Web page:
At Figure I sho'w an end view of the threaded tube end oi Figure 14.
I reserve'the right to use in my invention, a
'thread helix of wire of any desired shape, form or cross section, from the simple round of Figure 14 and Figure 15 to the polygonal cross sections of Figure 6 and Figure 7. Intermediate shapes ymay be of simple triangular cross section or round with more or less attened sides arranged at suitable angles. By the use of thread helix wires of vthe proper shapes I can reproducel any o! the common screw or pipe threads in commercial use.
It will be apparent to those skilled in the-art,
from the preceding description, that I have invented a new andnovel means of constructing the threads in articles to be provided with screw threads of any form, but a means which will be in particular, of great advantage for providing threaded connections to4 iluid tight or to thin walled containers which are also to be brazed at some joint or seam. Since the greatest cost of making threads as I have herewith disclosed is the cost of the brazing operation, my invention will be mostV economical when used on articles which also have to be brazed for some other reason such asa. seam or attached part.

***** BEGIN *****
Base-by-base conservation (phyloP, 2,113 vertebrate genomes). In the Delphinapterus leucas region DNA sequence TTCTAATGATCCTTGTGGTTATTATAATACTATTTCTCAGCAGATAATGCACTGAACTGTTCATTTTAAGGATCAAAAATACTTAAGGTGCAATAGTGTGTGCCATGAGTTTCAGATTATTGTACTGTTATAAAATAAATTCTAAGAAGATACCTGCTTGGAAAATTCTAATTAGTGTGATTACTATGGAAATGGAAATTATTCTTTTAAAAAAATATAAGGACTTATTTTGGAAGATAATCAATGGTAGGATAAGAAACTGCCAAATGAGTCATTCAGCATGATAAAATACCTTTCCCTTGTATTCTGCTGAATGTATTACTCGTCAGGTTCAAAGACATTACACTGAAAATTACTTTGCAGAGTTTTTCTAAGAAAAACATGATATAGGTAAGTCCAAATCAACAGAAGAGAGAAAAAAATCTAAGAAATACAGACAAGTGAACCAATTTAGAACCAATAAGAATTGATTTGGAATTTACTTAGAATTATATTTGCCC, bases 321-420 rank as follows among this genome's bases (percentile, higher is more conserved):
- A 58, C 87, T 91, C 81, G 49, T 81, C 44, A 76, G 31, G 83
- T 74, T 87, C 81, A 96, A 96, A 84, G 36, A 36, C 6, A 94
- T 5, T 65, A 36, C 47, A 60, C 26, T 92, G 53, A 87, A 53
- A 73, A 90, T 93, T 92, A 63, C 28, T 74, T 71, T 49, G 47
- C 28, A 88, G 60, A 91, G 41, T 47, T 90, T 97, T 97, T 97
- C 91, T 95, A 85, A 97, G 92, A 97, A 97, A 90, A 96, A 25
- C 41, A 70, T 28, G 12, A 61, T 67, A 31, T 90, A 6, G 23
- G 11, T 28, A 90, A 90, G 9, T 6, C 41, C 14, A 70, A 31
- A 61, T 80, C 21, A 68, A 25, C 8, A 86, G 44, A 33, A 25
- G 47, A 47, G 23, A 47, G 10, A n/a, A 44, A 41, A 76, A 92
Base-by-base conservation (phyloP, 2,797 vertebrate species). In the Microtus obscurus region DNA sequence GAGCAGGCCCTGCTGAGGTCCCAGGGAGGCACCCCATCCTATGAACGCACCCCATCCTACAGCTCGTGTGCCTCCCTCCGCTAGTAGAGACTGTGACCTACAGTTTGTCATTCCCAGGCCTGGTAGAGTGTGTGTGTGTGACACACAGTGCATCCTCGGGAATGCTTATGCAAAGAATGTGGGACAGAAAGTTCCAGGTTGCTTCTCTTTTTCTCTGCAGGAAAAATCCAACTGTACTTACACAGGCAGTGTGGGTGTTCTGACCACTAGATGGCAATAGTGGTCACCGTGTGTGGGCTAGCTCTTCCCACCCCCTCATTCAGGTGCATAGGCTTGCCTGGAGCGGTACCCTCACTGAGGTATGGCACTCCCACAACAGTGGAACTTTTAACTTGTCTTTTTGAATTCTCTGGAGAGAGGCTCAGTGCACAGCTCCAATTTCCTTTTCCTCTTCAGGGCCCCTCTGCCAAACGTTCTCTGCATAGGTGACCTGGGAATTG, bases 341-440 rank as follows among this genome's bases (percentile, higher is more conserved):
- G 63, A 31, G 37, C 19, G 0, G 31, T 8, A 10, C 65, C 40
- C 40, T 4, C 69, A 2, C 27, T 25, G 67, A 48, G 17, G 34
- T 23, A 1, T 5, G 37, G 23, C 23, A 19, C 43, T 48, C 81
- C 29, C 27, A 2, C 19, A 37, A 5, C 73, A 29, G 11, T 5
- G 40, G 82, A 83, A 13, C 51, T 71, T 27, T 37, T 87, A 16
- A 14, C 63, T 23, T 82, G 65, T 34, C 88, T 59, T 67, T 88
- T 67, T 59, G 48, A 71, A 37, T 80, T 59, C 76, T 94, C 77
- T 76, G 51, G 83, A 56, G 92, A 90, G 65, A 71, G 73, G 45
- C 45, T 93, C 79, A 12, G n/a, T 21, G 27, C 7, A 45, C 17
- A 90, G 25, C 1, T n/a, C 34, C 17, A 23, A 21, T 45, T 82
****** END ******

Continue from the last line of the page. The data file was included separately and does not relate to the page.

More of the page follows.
By my invention the provision o f threads in a thin Walled article is simpliiled because the threads themselves strengthen and reinforce the wall at the point where they are inserted, whereas heretofore threads have been cut into the metal with a resultant removal, of metal and weakening of the wall.
Also it is now possible by my invention, to manufacture threaded partys 'in which the threads run up to a shoulder'without the necessity of providing room for one or more imperfect threads next to the shoulder. All'the common methods of manufacturing threads do not provide means to closely approach a shoulder without one or more imperfect threads next to the shoulder. By my invention, becausethe threads are built up on the part to be threaded instead of being cut from the metal of the part, it is possible to provide periect threads up to the point of contact with a shoulder.